MONDAY, Aug. 15, 2016 (HealthDay News) — Children of long-lived parents are less likely than others to die from heart disease in their 70s, new British research suggests.
“We found that for each parent that lived beyond 70 years of age, the participants had a 20 percent lower chance of dying from heart disease,” said study co-author Luke Pilling, a research fellow in epidemiology and public health at the University of Exeter Medical School.
Specifically, the children of longer-lived parents had lower rates of vascular disease, heart failure, stroke, high blood pressure and high cholesterol, the study found.
The findings aren’t an excuse to turn into a binge-eating couch potato if your mother and father reached their 80s or 90s. Nor are they a sign that those whose parents died early should just give up.
On the contrary, your decisions about your health can reverse trends toward the illnesses highlighted in the study, Pilling said.
“Though people with longer-lived parents are more likely to live longer themselves, there are lots of ways for those with shorter-lived parents to improve their health. People can really take their health into their own hands,” he noted.
Indeed, the correlation between the lifespans of parents and children is actually fairly weak, said Kaare Christensen, a professor of epidemiology with the University of Southern Denmark. As a result, he said, “there is a lot of room for improvement.”
It’s known that parents who live a long time are more likely to have kids who live a long time, but Pilling and his colleagues wanted to learn more about this connection — such as why some people develop heart conditions in their 60s and others don’t.
“We aimed to find the factors that influence the health and lifespan of offspring — the ones that are transferred from their parents,” Pilling said.
The researchers tracked more than 186,000 British people, aged 55 to 73. All of their parents were dead. The subjects were recruited between 2006 and 2010, and about 4,700 died over the course of eight years.
The link between long-lived parents and heart-healthier offspring held even after the researchers adjusted their statistics for factors such as education, age, weight and physical activity. According to the study, some researchers have made similar connections in the past, but they looked at smaller groups of people.
The study has some weaknesses. For one, participants weren’t followed beyond age 80. Still, Christensen praised the research as “an important and well-performed study.”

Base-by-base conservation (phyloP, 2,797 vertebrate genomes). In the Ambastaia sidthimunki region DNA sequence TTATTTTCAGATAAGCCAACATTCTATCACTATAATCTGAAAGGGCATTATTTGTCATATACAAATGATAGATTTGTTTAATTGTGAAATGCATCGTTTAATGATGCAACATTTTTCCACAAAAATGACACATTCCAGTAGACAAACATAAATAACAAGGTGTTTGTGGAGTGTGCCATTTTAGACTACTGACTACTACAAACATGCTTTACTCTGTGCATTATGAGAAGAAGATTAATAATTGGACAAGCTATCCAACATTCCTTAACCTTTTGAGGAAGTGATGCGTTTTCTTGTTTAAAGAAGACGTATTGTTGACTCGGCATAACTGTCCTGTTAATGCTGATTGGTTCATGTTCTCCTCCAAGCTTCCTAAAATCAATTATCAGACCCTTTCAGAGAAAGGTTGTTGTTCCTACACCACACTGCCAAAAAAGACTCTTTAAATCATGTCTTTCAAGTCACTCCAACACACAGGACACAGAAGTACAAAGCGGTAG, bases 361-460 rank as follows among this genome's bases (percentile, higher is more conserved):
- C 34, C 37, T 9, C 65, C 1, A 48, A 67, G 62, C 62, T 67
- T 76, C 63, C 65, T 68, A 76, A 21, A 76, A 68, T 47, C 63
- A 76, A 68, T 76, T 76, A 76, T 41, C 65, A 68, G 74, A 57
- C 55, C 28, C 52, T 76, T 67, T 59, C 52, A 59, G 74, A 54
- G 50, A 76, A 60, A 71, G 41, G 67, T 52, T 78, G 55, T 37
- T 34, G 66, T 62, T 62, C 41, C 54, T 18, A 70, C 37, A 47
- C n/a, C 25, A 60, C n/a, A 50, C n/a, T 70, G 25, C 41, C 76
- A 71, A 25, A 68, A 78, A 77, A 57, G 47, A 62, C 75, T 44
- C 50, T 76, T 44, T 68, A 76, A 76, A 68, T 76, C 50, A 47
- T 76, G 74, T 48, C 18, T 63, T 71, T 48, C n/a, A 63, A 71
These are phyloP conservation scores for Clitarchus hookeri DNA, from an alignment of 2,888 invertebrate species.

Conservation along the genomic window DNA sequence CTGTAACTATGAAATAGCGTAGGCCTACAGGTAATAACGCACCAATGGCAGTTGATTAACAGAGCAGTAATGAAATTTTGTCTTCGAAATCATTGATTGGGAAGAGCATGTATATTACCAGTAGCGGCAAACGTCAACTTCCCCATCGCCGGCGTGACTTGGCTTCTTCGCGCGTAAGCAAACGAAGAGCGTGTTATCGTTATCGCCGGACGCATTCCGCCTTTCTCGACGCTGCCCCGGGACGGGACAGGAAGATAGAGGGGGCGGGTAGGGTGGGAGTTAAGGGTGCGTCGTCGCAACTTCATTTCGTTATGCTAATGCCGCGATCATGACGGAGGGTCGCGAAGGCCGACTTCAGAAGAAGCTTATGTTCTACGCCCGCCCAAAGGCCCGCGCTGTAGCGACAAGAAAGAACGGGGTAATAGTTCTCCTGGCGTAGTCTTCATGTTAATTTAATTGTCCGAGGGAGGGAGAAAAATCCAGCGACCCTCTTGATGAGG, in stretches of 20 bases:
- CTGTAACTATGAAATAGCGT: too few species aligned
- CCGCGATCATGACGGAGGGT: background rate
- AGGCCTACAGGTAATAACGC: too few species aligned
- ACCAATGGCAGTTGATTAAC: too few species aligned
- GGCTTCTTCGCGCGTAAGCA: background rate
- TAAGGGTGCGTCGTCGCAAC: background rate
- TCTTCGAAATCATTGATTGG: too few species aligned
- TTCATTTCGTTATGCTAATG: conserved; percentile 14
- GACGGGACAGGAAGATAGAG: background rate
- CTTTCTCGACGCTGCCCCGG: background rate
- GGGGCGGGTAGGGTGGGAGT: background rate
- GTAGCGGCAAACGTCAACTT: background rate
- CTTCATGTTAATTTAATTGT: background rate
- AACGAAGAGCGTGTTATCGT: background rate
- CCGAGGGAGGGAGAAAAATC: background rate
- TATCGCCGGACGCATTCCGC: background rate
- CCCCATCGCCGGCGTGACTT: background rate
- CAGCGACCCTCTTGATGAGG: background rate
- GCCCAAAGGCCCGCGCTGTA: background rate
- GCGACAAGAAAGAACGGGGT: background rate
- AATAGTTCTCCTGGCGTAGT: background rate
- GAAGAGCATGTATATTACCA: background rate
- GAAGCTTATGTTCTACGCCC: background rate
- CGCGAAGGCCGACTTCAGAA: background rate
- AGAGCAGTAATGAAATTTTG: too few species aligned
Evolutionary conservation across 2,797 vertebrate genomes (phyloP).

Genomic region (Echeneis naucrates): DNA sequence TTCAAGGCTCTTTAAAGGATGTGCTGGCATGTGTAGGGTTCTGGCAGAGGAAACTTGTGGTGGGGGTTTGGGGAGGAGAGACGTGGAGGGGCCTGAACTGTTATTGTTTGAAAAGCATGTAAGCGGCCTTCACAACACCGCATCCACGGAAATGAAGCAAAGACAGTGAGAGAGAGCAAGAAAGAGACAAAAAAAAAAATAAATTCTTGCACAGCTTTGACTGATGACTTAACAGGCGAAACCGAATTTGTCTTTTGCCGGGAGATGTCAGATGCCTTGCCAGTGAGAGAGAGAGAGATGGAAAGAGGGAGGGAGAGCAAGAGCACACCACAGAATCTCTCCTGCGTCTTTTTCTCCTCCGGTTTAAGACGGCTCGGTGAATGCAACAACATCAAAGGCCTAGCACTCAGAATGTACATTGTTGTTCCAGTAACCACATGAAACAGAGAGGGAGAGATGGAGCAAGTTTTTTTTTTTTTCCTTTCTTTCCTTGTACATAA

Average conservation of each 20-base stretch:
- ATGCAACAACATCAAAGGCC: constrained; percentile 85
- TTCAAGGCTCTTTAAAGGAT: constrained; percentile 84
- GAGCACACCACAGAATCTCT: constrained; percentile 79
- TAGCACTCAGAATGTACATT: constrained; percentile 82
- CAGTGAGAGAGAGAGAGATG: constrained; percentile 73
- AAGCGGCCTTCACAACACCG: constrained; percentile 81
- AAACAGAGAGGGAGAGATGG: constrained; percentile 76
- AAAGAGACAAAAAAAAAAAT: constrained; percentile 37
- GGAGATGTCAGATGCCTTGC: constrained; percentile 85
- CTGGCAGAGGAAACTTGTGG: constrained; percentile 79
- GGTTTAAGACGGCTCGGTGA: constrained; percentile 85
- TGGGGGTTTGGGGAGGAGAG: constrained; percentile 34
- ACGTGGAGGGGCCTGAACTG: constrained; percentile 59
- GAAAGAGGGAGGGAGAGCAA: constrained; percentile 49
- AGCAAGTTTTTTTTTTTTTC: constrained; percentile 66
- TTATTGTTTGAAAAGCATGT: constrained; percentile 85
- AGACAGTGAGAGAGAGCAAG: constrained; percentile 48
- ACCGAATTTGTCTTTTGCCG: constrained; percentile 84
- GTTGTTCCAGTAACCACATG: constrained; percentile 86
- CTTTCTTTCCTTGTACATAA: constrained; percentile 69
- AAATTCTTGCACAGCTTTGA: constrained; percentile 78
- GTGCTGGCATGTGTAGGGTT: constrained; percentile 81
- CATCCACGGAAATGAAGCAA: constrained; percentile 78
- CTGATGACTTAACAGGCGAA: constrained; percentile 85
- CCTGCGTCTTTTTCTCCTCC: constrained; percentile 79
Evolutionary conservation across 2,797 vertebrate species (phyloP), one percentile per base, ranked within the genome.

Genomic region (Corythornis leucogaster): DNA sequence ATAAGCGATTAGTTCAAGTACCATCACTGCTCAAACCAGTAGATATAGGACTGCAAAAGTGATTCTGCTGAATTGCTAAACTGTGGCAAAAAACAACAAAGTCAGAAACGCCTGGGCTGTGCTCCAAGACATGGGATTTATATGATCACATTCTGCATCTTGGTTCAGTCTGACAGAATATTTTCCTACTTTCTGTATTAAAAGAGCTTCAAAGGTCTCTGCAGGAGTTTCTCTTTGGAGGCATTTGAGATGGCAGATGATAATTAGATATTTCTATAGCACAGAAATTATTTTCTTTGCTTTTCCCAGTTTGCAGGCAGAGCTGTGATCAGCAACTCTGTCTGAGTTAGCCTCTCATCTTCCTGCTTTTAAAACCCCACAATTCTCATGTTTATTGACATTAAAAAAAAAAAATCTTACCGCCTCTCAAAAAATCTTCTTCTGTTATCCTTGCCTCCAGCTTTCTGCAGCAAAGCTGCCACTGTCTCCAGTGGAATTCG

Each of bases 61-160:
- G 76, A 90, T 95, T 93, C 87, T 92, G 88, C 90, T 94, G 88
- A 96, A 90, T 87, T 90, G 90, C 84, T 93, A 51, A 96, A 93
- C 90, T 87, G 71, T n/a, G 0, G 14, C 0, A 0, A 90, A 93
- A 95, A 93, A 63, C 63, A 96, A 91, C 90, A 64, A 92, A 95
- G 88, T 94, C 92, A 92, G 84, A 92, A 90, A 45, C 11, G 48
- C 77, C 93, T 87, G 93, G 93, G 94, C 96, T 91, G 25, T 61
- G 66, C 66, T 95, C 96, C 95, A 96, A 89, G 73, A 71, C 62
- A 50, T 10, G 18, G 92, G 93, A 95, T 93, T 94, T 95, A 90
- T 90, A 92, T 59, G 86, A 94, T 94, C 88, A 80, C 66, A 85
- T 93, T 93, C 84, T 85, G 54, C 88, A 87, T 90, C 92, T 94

How might genetics explain the lower risk of heart disease in kids of longer-lived parents? Your genetic inheritance from your parents seems to affect blood pressure, cholesterol levels, tobacco addiction and levels of obesity in the participants, Pilling said.
“These are all factors that affect risk of heart disease,” he said. “We did find some clues that there might also be other pathways to longer life, such as through better repair of damage to DNA.” However, more research is needed to figure that out, he said.
What should you take away from this study? “If you have a parent who died young, it is always good if it can be determined why he or she died very early and whether there is an inheritable disease for which there are treatments,” Christensen said.
But in general, he said, people whose parents died very early are “not generally doomed.” That’s because of the “low correlation” between the lifespans of parents and their kids.
And don’t think you can slough off just because your mother and father lived beyond 70.
“Living past 70 is what by far the majority of people do already, so this is not really impressive in itself,” Christensen said. “Secondly, it’s just providing you with slightly better odds, and this could partly also be due to the fact that healthy life also tends to cluster in families.”
The study was published Aug. 15 in the Journal of the American College of Cardiology.
View Article Sources SOURCES: Luke Pilling, MSc, Ph.D., research fellow, Epidemiology and Public Health Group, University of Exeter Medical School, U.K.; Kaare Christensen, DMSc, professor, epidemiology, University of Southern Denmark, and director, Danish Twin Registry and Danish Aging Research Center, Odense, Denmark; Aug. 15, 2016, Journal of the American College of Cardiology